Triggers of benign recurrent intrahepatic cholestasis and its pathophysiology: a review of literature
|Journal||Volume 84 - 2021|
|Issue||Fasc.3 - Reviews|
|Author(s)||A. Halawi 1, N. Ibrahim 2, R. Bitar 2|
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(1) Department of Internal Medicine, Faculty of Medical Sciences, Lebanese University, Beirut, Lebanon
(2) Faculty of Medical Sciences, Lebanese University, Beirut, Lebanon
Benign recurrent intrahepatic cholestasis (BRIC) is a rare genetic disorder that is characterized by episodes of cholestasis followed by complete resolution. The episodic nature of BRIC raises concerns about its possible trigger factors. Indeed, case reports of this orphan disease have associated BRIC to some triggers. In the absence of any reviews, we reviewed BRIC trigger factors and its pathophysiology. The study consisted of a systematic search for case reports using PubMed. Articles describing a clear case of BRIC associated with a trigger were included resulting in 22 articles that describe 35 patients. Infection was responsible for 54.3% of triggered episodes, followed by hormonal, drugs, and miscellaneous causes reporting as 30%, 10%, and 5.7% respectively. Females predominated with 62.9%. The longest episode ranged between 3 months to 2 years with a mean of 32.37 weeks. The mean age of the first episode was 14.28 ranging between 3 months to 48 years. Winter and autumn were the major seasons during which episodes happened. Hence, BRIC is potentially triggered by infection, which is most commonly a viral infection, hormonal disturbances as seen in oral contraceptive pills and pregnancy state, and less commonly by certain drugs and other causes. The appearance of cholestasis during the first two trimesters of pregnancy compared to intrahepatic cholestasis of pregnancy could help to differentiate between the two conditions. The possible mechanism of BRIC induction implicates a role of BSEP and ATP8B1. While estrogen, drugs, and cytokines are known to affect BSEP, less is known about their action on ATP8B1.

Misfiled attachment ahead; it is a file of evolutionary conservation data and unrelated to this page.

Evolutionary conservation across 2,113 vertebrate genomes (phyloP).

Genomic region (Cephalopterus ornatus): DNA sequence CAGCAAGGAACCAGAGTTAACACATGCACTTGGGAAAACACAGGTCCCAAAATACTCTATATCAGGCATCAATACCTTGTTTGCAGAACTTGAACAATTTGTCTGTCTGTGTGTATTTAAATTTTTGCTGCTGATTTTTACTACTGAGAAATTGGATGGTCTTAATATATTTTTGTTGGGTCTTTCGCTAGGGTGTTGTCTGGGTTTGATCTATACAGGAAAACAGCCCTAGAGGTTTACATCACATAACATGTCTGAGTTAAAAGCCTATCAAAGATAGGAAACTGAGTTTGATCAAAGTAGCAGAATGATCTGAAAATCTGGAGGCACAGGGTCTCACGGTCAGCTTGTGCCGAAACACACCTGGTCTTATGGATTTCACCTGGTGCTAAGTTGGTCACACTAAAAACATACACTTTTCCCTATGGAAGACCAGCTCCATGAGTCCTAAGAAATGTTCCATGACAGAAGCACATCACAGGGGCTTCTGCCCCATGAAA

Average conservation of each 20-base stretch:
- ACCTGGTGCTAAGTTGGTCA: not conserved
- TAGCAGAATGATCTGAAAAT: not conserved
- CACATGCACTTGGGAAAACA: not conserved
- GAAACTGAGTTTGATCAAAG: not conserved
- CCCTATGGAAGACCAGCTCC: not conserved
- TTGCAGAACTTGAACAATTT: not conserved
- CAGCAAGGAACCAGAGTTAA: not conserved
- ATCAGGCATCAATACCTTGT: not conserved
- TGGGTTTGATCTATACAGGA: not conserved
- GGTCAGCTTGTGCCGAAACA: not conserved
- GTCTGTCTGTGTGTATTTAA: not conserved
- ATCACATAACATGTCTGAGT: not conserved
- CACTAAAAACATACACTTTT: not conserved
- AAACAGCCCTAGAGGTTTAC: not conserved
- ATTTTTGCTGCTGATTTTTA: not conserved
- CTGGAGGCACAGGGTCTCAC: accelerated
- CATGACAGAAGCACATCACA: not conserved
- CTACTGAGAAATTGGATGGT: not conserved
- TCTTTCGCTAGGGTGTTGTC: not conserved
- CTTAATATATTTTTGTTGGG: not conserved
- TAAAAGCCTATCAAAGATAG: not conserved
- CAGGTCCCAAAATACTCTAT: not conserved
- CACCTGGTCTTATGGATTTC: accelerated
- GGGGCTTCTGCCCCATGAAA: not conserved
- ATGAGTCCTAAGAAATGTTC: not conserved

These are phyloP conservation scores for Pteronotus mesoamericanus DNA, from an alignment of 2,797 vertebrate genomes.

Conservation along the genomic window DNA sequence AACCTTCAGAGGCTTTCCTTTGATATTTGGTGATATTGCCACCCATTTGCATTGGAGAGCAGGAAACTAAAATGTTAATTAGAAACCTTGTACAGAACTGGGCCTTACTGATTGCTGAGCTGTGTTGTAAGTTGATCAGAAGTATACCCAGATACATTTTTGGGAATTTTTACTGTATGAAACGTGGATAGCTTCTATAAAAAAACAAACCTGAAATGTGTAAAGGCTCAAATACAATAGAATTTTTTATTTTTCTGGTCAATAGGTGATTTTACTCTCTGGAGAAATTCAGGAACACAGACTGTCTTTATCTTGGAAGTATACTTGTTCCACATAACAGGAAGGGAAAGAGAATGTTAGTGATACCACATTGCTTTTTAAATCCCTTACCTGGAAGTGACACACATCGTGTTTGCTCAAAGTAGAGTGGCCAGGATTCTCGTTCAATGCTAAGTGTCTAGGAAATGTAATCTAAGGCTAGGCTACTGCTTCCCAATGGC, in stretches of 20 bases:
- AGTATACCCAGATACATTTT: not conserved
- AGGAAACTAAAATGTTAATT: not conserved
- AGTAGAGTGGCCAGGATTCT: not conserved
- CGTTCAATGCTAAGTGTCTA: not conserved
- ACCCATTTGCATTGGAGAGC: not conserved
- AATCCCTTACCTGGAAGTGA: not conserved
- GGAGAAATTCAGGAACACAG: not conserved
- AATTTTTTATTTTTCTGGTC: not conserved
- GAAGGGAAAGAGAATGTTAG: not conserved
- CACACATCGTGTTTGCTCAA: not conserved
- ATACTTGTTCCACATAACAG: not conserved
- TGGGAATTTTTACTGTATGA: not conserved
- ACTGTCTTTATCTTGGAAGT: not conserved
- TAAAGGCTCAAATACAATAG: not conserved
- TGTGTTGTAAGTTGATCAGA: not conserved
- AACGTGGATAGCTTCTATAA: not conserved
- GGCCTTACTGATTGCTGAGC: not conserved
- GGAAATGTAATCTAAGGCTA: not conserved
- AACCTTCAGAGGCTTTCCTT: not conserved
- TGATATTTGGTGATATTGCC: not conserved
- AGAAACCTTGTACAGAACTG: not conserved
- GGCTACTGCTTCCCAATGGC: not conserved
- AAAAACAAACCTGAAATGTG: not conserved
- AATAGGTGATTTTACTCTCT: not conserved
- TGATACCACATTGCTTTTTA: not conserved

Keywords: intrahepatic cholestasis, Benign recurrent intrahepatic cholestasis, FIC1 protein, BSEP protein.
|The authors declare that they have no conflict of interest.|
© Acta Gastro-Enterologica Belgica.